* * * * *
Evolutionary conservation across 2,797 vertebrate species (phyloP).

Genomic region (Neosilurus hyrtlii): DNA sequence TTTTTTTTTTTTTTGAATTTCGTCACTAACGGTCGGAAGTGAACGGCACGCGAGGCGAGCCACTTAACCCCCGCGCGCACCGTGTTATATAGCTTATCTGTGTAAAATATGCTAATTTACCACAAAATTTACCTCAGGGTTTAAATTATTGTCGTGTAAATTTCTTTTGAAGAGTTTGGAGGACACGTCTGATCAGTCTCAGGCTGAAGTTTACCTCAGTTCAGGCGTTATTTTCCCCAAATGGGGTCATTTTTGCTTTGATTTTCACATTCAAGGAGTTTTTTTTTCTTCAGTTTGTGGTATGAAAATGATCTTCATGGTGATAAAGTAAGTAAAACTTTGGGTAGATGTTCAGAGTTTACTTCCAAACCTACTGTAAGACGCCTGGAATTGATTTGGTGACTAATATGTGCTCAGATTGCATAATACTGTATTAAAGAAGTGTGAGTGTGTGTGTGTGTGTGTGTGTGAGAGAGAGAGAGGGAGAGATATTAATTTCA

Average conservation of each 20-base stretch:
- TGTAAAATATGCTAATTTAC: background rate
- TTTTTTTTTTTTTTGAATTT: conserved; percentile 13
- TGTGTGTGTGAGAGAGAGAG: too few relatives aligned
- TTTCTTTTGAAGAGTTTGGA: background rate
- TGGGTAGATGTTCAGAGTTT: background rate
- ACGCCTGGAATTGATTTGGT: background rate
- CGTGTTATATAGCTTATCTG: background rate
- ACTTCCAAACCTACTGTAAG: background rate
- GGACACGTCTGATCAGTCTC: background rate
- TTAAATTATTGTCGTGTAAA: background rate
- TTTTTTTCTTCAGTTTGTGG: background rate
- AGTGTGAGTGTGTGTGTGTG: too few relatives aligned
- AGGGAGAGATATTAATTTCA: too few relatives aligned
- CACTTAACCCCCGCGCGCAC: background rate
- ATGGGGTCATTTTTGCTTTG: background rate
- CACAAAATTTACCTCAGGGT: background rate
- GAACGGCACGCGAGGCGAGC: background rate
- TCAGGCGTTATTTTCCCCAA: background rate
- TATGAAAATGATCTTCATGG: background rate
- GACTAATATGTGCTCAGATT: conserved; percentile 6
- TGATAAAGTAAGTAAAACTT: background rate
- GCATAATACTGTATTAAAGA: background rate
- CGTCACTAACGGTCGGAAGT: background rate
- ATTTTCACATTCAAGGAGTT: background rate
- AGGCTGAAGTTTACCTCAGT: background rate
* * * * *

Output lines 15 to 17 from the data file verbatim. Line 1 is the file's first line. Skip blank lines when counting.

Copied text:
- AGTGTGAGTGTGTGTGTGTG: too few relatives aligned
- AGGGAGAGATATTAATTTCA: too few relatives aligned
- CACTTAACCCCCGCGCGCAC: background rate